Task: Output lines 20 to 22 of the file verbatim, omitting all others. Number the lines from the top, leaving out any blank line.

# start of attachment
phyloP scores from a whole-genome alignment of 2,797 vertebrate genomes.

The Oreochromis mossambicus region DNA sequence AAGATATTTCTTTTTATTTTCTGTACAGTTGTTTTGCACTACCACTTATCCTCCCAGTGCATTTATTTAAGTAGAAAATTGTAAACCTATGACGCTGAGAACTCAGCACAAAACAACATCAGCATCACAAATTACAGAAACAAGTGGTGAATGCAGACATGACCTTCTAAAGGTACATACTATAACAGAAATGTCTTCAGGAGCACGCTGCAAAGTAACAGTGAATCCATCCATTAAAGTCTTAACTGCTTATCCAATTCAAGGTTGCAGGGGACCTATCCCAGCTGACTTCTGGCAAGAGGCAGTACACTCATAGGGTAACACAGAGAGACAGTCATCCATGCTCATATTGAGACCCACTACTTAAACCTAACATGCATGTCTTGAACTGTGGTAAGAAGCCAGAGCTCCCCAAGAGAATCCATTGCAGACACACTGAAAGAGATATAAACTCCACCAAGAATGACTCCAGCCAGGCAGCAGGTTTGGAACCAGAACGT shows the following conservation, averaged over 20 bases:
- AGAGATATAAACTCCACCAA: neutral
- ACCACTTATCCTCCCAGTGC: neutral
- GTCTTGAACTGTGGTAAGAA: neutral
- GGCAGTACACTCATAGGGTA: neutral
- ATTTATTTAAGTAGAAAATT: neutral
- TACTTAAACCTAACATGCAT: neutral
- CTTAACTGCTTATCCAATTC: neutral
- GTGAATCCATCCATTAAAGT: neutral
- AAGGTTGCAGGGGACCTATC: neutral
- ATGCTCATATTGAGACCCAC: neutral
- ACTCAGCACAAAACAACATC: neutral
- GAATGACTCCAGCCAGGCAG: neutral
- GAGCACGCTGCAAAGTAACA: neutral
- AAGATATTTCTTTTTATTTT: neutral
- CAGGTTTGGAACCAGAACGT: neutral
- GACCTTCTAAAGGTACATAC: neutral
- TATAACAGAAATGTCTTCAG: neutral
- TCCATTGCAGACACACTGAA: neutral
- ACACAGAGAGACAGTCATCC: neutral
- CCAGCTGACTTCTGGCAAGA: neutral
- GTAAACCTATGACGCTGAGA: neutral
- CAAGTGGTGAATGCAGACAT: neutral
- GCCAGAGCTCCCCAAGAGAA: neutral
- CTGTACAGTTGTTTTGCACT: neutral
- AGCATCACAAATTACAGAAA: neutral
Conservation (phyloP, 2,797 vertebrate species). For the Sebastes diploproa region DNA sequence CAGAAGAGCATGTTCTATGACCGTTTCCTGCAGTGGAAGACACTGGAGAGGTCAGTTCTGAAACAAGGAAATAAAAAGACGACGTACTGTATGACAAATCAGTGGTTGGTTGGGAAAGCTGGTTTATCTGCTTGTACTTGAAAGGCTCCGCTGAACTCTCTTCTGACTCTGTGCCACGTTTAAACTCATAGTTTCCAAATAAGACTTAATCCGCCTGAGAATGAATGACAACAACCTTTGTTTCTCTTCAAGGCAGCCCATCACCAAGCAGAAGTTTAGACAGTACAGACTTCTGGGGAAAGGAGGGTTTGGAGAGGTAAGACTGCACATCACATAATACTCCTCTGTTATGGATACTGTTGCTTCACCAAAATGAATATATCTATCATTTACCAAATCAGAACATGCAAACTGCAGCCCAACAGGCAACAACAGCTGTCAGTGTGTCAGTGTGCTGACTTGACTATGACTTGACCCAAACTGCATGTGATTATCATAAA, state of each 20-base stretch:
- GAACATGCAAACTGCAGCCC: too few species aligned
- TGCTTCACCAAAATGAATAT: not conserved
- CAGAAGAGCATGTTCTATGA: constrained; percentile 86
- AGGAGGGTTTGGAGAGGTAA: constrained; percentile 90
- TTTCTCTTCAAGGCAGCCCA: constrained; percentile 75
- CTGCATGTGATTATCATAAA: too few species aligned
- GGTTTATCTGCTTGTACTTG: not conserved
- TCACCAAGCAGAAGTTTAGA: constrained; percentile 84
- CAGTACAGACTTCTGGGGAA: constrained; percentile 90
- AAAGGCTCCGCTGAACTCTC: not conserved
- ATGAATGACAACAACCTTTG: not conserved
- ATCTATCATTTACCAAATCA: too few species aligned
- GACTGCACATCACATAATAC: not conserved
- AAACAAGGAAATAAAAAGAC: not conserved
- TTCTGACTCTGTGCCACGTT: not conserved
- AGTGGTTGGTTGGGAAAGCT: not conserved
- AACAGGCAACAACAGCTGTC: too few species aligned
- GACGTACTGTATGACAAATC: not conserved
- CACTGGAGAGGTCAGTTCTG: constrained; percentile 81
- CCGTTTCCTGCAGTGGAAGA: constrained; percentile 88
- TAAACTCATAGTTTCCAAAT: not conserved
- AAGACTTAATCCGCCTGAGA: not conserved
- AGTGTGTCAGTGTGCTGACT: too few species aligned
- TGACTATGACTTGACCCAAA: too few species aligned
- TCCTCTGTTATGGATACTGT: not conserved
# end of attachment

- TCCATTGCAGACACACTGAA: neutral
- ACACAGAGAGACAGTCATCC: neutral
- CCAGCTGACTTCTGGCAAGA: neutral